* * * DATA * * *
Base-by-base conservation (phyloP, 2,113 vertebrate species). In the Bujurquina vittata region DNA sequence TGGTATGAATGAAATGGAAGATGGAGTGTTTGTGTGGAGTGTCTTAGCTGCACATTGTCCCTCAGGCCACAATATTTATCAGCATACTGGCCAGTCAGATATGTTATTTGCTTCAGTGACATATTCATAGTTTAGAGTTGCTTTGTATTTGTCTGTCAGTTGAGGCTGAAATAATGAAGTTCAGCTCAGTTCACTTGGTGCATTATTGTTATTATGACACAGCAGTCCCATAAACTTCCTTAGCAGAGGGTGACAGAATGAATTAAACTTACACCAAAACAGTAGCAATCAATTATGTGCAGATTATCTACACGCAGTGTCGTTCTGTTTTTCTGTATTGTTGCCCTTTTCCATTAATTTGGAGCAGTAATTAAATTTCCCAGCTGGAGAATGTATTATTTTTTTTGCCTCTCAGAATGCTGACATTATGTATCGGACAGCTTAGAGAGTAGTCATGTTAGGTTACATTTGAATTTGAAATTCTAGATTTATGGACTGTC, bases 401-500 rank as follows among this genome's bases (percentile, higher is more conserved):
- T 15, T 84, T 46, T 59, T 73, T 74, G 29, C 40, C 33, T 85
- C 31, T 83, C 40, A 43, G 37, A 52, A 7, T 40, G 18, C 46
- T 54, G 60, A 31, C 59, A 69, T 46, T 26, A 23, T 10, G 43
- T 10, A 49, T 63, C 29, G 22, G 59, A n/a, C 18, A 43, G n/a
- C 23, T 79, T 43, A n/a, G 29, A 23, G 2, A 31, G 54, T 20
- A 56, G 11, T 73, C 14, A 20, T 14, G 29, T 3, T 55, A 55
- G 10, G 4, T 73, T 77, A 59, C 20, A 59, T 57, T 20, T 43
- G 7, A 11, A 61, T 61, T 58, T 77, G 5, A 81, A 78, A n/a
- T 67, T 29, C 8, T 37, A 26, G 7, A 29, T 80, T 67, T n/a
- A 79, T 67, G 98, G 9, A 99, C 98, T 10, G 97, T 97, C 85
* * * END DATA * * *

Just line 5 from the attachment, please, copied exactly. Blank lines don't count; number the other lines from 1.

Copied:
- T 10, A 49, T 63, C 29, G 22, G 59, A n/a, C 18, A 43, G n/a